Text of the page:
Hypermobility and the hypermobility syndrome

Jane Simmonds, Rosemary J. Keer

    Research output: Contribution to journalArticlepeer-review

    130 Citations (Scopus)


    Hypermobile joints by definition display a range of movement that is considered excessive, taking into consideration the age, gender and ethnic background of the individual. Joint hypermobility, when associated with symptoms is termed the joint hypermobility syndrome or hypermobility syndrome (JHS). JHS is an under recognised and poorly managed multi-systemic, hereditary connective tissue disorder, often resulting in a great deal of pain and suffering. The condition is more prevalent in females. with symptoms frequently commencing in childhood and continuing on into adult life.

    This paper provides an overview of JHS and suggested clinical guidelines for both the identification and management of the condition, based on research evidence and clinical experience. The Brighton Criteria and a simple 5-point questionnaire developed by Hakim and Grahame, are both valid tools that can be used clinically and for research to identify the condition. Management of JHS frequently includes; education and lifestyle advice, behaviour modification, manual therapy, taping and bracing, electrotherapy, exercise prescription, functional rehabilitation and collaborative working with a range of medical, health and fitness professionals. Progress is often slow and hampered by physical and emotional setbacks. However with a carefully considered management strategy, amelioration of symptoms and independent functional fitness can be achieved.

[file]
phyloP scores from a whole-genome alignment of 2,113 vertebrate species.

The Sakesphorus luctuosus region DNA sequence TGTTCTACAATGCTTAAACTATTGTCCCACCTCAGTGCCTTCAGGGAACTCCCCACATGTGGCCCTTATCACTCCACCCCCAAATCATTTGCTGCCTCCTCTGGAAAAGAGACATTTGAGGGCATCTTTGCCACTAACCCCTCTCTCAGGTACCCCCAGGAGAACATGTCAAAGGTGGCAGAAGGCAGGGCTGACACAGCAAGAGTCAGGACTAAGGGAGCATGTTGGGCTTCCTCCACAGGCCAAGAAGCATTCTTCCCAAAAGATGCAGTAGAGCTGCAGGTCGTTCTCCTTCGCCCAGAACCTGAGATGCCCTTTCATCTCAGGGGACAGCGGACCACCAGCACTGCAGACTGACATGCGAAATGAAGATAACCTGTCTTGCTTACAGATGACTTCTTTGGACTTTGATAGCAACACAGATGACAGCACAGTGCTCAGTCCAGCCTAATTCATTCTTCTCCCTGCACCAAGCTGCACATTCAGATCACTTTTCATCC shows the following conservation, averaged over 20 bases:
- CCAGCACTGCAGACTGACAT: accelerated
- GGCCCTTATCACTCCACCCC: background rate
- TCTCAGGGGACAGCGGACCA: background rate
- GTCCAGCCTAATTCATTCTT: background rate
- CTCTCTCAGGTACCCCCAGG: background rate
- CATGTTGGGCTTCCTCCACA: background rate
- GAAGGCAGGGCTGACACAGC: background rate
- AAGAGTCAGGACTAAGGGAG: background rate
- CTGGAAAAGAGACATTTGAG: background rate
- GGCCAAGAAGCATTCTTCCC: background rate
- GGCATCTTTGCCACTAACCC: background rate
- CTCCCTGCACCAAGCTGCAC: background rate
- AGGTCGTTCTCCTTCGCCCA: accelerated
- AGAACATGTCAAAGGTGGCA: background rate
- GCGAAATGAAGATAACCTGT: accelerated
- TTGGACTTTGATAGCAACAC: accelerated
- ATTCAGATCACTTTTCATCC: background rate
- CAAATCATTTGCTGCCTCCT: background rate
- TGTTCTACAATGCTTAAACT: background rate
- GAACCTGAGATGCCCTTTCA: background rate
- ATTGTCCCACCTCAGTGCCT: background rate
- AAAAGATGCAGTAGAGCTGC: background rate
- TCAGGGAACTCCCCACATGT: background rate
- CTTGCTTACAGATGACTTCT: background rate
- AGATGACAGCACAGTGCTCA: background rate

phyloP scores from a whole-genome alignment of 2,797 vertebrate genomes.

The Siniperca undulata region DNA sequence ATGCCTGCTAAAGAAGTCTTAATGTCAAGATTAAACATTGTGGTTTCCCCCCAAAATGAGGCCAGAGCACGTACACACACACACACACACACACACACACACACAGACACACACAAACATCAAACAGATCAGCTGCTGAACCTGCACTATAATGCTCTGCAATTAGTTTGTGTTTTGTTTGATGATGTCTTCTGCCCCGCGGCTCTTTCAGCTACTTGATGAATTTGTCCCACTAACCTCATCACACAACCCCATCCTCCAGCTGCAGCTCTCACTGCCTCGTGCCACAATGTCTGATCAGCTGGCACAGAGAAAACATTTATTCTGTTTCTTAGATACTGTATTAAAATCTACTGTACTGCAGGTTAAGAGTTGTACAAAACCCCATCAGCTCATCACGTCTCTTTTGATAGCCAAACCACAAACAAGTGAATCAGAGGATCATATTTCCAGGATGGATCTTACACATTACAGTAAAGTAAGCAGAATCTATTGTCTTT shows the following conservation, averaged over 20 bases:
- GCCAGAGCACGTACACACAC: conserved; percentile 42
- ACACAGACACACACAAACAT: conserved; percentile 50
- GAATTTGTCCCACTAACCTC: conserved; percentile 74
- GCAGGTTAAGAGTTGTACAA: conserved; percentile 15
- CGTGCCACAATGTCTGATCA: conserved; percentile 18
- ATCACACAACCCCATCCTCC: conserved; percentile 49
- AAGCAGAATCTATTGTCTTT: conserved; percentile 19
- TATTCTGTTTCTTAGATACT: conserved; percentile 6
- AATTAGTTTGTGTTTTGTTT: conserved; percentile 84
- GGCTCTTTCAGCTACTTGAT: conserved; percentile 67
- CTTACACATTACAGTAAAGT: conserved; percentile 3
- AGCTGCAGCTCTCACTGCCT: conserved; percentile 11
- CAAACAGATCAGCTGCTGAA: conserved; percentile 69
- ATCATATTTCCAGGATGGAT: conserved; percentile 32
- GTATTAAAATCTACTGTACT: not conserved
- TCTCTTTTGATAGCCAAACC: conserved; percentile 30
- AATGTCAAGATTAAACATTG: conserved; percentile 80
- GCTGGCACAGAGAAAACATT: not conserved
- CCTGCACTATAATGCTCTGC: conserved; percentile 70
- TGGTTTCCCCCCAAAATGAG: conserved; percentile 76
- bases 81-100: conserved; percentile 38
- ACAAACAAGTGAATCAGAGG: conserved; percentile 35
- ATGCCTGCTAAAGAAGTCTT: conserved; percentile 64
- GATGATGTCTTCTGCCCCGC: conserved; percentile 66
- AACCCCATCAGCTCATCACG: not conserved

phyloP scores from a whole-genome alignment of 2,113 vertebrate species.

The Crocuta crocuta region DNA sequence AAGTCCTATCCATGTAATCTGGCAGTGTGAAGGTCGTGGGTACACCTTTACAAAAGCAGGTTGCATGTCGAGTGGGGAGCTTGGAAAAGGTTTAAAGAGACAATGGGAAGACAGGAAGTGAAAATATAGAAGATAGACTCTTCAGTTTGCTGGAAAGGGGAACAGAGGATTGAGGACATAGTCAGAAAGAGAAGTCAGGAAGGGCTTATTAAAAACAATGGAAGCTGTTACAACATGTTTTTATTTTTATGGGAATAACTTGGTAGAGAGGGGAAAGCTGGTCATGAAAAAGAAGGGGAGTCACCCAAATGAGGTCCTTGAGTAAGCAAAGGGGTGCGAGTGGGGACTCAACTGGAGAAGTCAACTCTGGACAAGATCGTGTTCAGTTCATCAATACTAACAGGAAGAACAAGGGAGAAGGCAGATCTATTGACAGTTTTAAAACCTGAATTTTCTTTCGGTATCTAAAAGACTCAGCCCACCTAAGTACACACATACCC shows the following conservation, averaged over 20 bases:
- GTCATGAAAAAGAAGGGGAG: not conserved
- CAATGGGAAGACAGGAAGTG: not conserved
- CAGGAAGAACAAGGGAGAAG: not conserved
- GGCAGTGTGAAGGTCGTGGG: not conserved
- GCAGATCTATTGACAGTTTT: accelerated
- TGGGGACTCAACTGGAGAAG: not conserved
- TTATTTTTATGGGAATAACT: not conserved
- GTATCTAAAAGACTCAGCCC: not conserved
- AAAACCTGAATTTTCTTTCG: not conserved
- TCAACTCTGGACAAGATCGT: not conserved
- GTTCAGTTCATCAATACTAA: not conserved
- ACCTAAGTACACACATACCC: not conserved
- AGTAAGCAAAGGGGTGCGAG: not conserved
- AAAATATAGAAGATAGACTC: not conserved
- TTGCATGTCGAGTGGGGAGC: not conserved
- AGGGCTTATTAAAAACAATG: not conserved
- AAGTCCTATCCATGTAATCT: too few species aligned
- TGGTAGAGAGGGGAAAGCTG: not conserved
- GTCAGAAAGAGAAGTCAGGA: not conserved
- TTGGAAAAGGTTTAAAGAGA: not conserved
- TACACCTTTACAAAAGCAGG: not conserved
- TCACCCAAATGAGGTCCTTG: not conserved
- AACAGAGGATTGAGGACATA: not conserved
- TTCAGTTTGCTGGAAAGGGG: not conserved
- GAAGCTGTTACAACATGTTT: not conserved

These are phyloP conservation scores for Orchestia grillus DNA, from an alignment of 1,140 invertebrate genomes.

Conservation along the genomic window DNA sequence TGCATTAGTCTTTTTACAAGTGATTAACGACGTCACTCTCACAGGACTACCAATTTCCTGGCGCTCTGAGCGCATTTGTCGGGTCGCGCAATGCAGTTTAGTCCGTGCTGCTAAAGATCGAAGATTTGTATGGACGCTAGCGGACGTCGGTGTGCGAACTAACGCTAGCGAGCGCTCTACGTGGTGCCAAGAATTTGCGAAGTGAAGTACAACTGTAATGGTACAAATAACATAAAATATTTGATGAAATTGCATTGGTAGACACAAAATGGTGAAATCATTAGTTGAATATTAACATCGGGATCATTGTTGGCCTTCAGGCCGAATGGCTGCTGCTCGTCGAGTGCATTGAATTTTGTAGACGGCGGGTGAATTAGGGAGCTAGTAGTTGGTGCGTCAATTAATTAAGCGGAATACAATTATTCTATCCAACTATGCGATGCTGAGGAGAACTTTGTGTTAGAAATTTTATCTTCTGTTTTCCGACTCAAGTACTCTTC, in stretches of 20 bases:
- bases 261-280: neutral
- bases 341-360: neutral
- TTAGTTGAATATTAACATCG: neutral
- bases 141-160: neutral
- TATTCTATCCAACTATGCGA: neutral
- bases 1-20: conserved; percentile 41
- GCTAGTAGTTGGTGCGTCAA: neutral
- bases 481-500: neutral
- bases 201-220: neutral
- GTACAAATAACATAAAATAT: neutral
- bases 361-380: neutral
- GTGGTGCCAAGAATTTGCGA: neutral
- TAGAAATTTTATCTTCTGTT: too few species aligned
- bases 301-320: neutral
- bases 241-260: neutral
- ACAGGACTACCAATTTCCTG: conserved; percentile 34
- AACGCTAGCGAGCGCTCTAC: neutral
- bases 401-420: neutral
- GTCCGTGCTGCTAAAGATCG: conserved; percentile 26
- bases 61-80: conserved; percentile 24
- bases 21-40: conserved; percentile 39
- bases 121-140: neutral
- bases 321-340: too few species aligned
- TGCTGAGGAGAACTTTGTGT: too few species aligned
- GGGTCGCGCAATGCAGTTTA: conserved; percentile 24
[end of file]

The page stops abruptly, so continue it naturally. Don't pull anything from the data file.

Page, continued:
Original languageEnglish
    Pages (from-to)298-309
    Number of pages12
    JournalManual Therapy
    Issue number4
    Publication statusPublished - Nov 2007


    • hypermobility
    • hypermobility syndrome
    • brighton criteria
    • assessment
    • management


    Dive into the research topics of 'Hypermobility and the hypermobility syndrome'. Together they form a unique fingerprint.

    Cite this